The jury found defendant guilty of the murder of Thomas Johnson and of the involuntary manslaughter of James Reed.
1 Defendant contends that the State withheld from defense counsel allegedly exculpatory evidence that Euna Parker was unable to identify defendant as the assailant. In Brady v. Maryland (1963), 373 U.S. 83, 10 L.Ed.2d 215, 83 S.Ct. 1194, the United States Supreme Court held that an accused is denied a fair trial when the prosecution withholds exculpatory evidence from the accused until after trial. However, in United States v. Agurs (1976), 427 U.S. 97, 49 L.Ed.2d 342, 96 S.Ct. 2392, the Supreme Court held that the prosecutor's failure to disclose exculpatory evidence must be "material" and result in the denial of a fair trial. The court defined "materiality" as omitted evidence which creates a reasonable doubt of guilt that did not otherwise exist. The Agurs court further held that the mere possibility that evidence "might have aided the defense, or might have affected the outcome of the trial, does not establish `materiality' in the constitutional sense."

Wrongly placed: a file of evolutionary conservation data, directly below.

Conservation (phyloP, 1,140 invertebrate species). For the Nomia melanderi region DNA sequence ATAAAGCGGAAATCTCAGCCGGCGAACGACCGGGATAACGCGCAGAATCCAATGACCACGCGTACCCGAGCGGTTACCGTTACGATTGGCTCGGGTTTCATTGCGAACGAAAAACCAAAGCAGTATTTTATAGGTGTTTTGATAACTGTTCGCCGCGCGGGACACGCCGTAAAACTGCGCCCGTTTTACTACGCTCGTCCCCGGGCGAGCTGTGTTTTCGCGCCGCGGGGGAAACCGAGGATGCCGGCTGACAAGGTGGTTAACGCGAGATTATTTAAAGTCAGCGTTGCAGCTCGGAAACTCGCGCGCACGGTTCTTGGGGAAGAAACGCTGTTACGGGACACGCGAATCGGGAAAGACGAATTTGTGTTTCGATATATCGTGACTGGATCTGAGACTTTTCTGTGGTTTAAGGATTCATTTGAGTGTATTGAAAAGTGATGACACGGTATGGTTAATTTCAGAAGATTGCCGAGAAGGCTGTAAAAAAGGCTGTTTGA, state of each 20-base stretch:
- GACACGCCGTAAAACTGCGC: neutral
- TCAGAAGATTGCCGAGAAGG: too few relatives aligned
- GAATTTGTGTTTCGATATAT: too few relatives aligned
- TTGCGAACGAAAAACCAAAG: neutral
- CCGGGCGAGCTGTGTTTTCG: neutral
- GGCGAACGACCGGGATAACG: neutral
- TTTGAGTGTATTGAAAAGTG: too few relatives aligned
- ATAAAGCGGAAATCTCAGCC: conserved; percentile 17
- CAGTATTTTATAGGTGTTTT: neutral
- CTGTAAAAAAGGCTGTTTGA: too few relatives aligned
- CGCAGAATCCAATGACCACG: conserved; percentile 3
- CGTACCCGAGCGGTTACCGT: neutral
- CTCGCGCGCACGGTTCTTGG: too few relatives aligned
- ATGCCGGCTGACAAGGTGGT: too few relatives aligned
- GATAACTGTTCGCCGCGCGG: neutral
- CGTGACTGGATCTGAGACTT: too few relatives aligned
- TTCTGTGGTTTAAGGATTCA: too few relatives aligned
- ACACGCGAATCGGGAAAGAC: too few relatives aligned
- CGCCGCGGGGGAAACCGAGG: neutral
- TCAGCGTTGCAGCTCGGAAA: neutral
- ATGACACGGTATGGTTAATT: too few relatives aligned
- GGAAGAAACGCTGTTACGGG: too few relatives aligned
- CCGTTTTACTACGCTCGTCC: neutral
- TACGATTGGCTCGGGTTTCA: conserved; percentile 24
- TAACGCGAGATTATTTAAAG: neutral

2 In the case at bar, while the fact that Euna Parker failed to identify defendant as the assailant is arguably favorable to the accused, it is not alone sufficient to raise a reasonable doubt which would require reversal. See People v. Owens (1st Dist. 1977), 46 Ill. App.3d 978, 990, 361 N.E.2d 644; also see People v. Starr (5th Dist. 1976), 37 Ill. App.3d 495, 498, 346 N.E.2d 410.
Euna Parker's inability to identify defendant raises only an issue as to the credibility of the witness Eric Johnson. Where identification is at issue the testimony of a single witness is sufficient to convict defendant if the witness is credible. (People v. Gonzales (1st Dist. 1978), 60 Ill. App.3d 980, 989, 377 N.E.2d 91.) Thus if the jury believed Eric Johnson's testimony, it was sufficient to convict defendant.